Last Updated on April 6, 2022
Nobody likes to be sick when traveling.
Heartburn, an upset stomach, or indigestion can make your time traveling pretty unpleasant.
So can you bring Tums or other antacids on a plane?
Let’s find out.
TSA Rules For Tums & Other Antacid Medication
The Transportation Security Administration controls the airport security checkpoint. A TSA officer will be responsible for checking your luggage and deciding what can or can’t be brought on to the plane.
Here is a screen grab of the relavant rule when you want to take Tums on the plane:
You can freely pack antacid medication like Tums, Alka-Seltzer, Maalox, Mylanta, or Rolaids, in either your carry-on baggage or checked baggage.
There are no special instructions about where you must pack them or how they must be stored.
A word of warning though…
It’s probably a good idea to take a brand of antacid that you have used before and are familiar with.
Antacids can sometimes cause a laxative effect, and there might be a line for the restroom on the plane!
If your antacid comes in a liquid form like Pepto Bismol Original Liquid or Gaviscon then there are some additional instructions.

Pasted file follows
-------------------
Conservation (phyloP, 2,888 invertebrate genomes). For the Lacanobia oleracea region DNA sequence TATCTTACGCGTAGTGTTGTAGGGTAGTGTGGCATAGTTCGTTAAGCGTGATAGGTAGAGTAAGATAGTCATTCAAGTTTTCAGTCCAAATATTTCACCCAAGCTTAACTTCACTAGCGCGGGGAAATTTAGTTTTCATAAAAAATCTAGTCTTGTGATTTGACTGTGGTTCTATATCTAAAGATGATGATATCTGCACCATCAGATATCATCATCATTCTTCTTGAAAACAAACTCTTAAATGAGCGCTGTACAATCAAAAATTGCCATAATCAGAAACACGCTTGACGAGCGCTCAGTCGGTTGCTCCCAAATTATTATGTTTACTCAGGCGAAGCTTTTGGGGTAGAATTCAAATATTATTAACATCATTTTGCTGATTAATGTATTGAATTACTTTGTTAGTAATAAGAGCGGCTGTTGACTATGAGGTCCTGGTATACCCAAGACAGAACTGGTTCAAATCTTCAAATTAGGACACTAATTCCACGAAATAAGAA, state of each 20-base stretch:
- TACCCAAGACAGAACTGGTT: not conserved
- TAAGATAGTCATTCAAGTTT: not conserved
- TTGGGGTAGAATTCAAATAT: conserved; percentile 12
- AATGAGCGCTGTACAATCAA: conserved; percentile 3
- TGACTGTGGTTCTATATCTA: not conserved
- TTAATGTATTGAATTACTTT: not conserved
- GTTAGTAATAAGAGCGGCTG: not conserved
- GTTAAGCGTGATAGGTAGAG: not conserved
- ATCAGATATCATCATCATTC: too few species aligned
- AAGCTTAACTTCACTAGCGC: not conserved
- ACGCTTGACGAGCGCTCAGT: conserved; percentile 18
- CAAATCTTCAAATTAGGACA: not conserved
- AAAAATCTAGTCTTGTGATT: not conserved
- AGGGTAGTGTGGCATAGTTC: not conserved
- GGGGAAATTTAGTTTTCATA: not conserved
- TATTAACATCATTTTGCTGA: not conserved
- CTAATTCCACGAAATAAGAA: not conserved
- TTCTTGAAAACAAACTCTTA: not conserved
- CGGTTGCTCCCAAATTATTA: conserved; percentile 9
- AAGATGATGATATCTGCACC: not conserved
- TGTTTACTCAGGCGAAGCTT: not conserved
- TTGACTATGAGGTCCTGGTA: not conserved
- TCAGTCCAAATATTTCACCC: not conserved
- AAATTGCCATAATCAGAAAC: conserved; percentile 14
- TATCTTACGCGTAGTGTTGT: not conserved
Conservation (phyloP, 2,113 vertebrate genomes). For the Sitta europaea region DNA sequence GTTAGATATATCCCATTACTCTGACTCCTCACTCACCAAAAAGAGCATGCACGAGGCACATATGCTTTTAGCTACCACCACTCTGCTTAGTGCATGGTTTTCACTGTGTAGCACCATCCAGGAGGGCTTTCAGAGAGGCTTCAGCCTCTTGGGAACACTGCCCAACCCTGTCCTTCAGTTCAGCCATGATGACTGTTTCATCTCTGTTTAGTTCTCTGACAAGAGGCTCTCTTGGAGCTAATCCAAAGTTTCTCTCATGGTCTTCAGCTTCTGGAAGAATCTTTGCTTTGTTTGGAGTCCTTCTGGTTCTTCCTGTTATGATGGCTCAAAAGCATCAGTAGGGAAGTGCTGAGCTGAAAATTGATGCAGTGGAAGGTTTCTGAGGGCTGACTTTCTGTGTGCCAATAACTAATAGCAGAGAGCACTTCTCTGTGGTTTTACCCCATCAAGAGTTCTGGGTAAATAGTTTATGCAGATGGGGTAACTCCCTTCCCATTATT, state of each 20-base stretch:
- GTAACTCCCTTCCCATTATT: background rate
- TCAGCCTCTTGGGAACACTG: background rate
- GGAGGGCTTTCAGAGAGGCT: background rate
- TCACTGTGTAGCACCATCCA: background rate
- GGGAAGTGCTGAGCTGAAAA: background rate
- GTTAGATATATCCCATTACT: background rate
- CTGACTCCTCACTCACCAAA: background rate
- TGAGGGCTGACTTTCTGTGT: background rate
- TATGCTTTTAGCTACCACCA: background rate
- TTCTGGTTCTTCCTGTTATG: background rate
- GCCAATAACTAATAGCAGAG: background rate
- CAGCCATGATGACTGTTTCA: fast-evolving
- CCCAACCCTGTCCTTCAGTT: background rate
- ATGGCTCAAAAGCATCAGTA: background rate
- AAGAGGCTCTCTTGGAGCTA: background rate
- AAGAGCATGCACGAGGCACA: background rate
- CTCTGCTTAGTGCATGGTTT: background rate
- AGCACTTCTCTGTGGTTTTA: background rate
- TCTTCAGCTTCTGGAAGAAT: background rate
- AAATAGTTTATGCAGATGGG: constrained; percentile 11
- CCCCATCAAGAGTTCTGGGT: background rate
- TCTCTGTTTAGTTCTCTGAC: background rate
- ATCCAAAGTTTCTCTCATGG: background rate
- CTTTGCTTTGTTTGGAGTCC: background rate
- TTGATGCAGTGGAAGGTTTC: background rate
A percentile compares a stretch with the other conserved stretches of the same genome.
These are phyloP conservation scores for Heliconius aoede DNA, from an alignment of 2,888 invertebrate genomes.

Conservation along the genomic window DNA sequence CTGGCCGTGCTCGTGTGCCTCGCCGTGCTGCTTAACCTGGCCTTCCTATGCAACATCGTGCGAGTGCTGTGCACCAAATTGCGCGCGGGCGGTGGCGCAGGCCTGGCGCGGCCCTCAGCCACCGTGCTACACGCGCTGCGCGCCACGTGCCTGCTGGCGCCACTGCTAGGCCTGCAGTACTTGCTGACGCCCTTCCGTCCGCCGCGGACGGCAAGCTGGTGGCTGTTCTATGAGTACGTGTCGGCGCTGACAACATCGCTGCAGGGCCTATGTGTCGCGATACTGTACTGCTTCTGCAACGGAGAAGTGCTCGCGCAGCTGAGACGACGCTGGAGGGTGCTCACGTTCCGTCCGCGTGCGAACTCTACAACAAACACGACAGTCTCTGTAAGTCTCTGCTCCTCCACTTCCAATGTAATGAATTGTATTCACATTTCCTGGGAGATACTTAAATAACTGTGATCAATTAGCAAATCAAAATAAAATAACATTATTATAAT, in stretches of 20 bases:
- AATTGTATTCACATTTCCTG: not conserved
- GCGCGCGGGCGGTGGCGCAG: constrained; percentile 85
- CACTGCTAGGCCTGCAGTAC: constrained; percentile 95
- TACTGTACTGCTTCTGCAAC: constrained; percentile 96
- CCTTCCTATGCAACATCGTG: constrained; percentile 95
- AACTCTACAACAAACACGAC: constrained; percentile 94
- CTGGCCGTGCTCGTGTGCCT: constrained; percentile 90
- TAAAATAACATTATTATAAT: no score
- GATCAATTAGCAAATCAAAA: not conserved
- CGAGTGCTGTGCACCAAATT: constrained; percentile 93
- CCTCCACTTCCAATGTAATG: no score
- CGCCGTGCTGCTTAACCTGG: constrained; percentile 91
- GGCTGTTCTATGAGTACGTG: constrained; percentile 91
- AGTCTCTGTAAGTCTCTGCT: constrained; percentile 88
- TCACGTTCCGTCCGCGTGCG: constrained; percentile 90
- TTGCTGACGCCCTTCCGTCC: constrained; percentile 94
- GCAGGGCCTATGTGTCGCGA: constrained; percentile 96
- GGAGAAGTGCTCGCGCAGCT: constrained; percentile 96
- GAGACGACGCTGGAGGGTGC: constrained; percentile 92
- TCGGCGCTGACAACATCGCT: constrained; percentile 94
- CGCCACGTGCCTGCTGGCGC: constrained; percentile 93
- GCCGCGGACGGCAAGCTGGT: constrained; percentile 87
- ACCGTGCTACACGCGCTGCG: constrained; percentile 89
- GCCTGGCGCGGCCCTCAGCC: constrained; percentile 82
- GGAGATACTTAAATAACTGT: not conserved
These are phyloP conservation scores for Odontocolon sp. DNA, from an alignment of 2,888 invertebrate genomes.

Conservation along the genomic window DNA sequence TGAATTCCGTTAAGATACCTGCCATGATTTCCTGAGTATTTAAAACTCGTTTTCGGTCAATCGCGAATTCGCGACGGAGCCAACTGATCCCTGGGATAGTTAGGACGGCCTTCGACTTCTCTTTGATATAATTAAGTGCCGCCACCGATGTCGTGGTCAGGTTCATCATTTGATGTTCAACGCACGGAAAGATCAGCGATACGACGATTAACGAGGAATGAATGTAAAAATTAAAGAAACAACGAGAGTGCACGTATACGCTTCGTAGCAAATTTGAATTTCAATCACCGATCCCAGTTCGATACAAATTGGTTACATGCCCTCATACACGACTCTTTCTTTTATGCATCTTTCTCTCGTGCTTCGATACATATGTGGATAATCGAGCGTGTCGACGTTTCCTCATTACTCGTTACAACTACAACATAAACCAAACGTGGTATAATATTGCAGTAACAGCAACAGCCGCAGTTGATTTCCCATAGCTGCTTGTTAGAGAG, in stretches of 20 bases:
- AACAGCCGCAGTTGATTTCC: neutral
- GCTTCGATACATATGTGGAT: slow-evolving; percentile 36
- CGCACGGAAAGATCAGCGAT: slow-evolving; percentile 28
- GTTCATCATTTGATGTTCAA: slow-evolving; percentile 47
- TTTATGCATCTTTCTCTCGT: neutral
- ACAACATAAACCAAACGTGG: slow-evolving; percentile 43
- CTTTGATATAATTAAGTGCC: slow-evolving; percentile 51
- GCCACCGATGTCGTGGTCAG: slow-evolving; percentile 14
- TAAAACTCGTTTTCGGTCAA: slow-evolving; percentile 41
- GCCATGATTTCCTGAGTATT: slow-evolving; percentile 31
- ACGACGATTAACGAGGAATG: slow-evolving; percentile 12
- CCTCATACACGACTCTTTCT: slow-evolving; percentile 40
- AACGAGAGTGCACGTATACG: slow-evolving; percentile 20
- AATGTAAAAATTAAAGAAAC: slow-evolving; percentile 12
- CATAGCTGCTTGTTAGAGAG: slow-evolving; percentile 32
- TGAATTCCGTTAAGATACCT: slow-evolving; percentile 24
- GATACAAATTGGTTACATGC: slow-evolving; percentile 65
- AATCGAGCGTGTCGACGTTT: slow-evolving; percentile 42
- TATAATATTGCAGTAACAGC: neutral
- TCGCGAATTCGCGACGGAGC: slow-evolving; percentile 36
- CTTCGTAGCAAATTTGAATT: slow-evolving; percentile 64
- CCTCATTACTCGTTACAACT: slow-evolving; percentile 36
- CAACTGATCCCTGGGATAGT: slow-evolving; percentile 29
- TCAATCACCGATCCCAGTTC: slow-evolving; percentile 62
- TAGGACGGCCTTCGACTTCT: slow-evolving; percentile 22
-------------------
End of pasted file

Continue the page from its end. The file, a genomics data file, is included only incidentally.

The usual liquids limits don’t apply to liquid medications, but you do need to remove them from your carry-on bag and place them in a tray at the security checkpoint for additional screening and inform the TSA officer.
Still Unsure? Ask The TSA
You can send a message to the TSA on Twitter and with any further questions.
Katie asked the TSA about packing an opened bottle of Tums in her hand luggage.
It doesn’t matter if your bottle of Tums is open or not. You can you bring tums on a plane without restriction.
This passenger asked if Tums need to be packed in your quart sized toiletries bag:
Only liquids need to be packed in your toiletries bag so solid pills like Tums can be packed anywhere. Anyway, liquid medications are exempt from the TSA liquids rule.
It’s no problem to pack Tums or other antacid meds on a plane. You can pack them in your carry-on bag or checked bag.
You don’t need any note from the doctor or a prescription or anything like that.
If you are traveling internationally it’s always a good idea to store any pills in a bottle with a label so that customs officers could identify them if need be.
If you are flying domestically you don’t need to keep the Tums in their original container, so if you want to save space you can just pack the required amount in a smaller container to cover you for the duration of your trip.